While it might seem obvious that you shouldn’t have your phone in front of your face for any reason while you’re operating heavy machinery, AAA would still like to remind all those Pokémon Go players out there to keep their eyes on the road and not on the app. [More]
The world is still new to this Pokémon Go thing, Nintendo’s mobile game that has seen instant success since its release last week and sent players stumbling around in public with their smartphones out. But of course, there are bound to be things that go a bit funny in any game, like when Pokémon Go thinks your house is a gym for training all the virtual creatures people have captured. [More]
If you’ve been waiting breathlessly for a new, more powerful version of the PlayStation 4, take a breath, already: it’s coming, but it won’t be arriving quite as soon as some rumors predicted. [More]
There are some video games you don’t have to explain to anyone, even if they were born way after those games first delighted fans. Among those are this year’s inductees into the Video Game Hall of Fame that were chosen from 15 finalists and make up the second group of games to join the list. If you’ve ever traveled digitally to Oregon or went on quests with Link, you’ll know which games we’re talking about. [More]
Amazon Prime started out a few years back as a way for power users to save on quick shipping. These days, it sometimes feels instead like Amazon is crawling one inch at a time toward a Costco-style membership-only future behind the Prime gates. The latest goods to move behind the velvet rope? A bunch of big-name video games.
Realizing that the business of selling consoles and physical copies of new and used games in malls won’t last forever, GameStop has been working to diversify its business, acquiring related businesses ranging from third-party Apple store chain Simply Mac to pop culture purveyor ThinkGeek. The company is now starting a new venture even more closely related to its core business: GameTrust, which will publish games from outside developers, and distribute them to its customers. [More]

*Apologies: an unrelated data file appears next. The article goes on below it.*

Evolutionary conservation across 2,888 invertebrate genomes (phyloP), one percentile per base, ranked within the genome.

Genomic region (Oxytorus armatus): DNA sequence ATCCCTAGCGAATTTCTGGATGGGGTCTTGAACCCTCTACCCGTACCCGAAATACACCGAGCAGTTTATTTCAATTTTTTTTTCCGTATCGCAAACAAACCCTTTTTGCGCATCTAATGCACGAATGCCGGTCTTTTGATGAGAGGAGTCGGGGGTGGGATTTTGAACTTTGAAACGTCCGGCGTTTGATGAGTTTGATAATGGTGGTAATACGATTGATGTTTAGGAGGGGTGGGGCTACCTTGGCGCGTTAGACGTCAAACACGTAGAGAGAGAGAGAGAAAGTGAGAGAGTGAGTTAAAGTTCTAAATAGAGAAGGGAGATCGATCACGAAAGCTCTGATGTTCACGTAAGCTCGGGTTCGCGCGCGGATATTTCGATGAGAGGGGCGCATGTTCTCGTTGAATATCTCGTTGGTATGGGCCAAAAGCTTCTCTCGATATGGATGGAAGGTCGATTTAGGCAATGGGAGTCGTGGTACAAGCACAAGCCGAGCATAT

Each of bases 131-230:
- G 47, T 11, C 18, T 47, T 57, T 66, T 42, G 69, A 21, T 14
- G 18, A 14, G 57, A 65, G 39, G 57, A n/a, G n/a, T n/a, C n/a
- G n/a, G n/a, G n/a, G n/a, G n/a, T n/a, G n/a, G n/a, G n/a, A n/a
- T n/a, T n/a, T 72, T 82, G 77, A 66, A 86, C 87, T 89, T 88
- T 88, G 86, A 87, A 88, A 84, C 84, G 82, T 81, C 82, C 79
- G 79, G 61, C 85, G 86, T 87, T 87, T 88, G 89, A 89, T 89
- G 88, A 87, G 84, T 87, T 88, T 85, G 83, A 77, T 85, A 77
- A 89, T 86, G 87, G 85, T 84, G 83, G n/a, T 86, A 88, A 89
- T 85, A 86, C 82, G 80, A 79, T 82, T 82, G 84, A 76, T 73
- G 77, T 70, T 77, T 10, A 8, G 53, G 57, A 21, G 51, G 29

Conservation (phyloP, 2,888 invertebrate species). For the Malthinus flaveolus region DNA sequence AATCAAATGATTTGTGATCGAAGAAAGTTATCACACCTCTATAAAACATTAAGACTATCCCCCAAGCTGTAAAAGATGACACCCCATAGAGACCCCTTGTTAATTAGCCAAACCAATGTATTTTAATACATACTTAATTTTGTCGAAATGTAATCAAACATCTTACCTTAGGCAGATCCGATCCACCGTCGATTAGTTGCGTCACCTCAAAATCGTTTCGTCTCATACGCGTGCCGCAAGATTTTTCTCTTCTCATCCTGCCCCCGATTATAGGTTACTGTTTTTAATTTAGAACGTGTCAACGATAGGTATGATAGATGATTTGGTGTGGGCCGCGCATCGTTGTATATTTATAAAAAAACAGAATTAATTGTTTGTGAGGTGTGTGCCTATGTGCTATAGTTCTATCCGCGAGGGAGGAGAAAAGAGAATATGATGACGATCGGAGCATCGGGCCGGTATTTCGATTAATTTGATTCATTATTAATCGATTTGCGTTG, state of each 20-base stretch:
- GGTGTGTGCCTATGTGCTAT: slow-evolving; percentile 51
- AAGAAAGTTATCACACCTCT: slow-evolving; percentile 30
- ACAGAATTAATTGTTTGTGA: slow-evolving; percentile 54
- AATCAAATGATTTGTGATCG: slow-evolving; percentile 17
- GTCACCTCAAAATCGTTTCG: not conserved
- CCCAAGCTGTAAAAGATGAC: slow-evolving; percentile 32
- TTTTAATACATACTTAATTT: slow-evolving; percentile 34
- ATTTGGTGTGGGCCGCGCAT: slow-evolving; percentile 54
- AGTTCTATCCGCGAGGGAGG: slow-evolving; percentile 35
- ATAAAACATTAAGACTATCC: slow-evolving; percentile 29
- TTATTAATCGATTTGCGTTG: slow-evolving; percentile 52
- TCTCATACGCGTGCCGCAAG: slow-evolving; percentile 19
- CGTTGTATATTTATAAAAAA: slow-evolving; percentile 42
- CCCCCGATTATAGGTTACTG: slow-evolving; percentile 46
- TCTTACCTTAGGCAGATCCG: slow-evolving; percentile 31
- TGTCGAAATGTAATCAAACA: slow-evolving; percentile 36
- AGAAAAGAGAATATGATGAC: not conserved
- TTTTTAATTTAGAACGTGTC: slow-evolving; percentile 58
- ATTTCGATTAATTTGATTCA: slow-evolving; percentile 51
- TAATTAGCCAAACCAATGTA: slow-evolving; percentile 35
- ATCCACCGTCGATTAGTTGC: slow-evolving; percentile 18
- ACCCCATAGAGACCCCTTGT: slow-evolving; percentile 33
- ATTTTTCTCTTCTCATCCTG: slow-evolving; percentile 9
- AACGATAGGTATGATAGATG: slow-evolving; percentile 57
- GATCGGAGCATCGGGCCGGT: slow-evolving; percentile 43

No, the First Amendment does not give one of the world’s largest video game publishers the right to make money off the likeness of professional athletes without their permission or compensating them. Or at least the U.S. Supreme Court doesn’t want to hear anyone argue that it does. [More]
If you like playing online multiplayer games on your Xbox One but hate that you can never play your pal because she’s a PlayStation 4 devotee, here’s some promising news. [More]
“Video games will rot your brain,” is something I used to hear as a child. It’s not true, and in fact a newly published study claims that some video games may actually be helpful for the more than 2 million people around the world with Multiple Sclerosis. [More]
When you put a real, living human being’s likeness in a video game, you need their permission. But do you need an okay from that person’s tattoo artist — or a company that claims to have purchased the copyright for that design — to digitally recreate their body art? [More]
Players of a certain age may have fond memories of some old Atari classics of yesteryear, but the hardware isn’t exactly around anymore and copies of games have literally been in a dump. Well, rejoice: Atari is releasing 100 classic game titles to the PC on Steam sometime this spring. In addition to actually running, the titles will have some modern upgrades like working local and/or online multiplayer and Steam Controller support. [via The Verge]
For years, Amazon was able to win over some video game fans by guaranteeing release-day delivery of new titles. But now that gamers can pre-order digital downloads of their games (for the same price) so that they’re available right away when they go live, Amazon is going after customers who want to save money on these pricey new releases. [More]
If you’ve been eyeing PlayStation Now — Sony’s PS3 game streaming service — but if you haven’t been willing to fork over $19.99 for a month’s access or $44.99 for three months of the service, now might be your moment, as Sony is offering up a year’s subscription for $99.99.
Why would a store want to sell you something that could mean you will not need to walk through its doors again? We don’t know, but GameStop is doing it anyway: the brick-and-mortar retailer will be selling Steam hardware next month — game consoles that are designed for digital video games purchased on the Steam marketplace… the exact kind of games you won’t find at GameStop.
Are the days of fighting over the best video game controller over? Perhaps, says a new report: though consoles and computers used to be the most popular for gaming, smartphones and tablets now rule the roost among the younger set.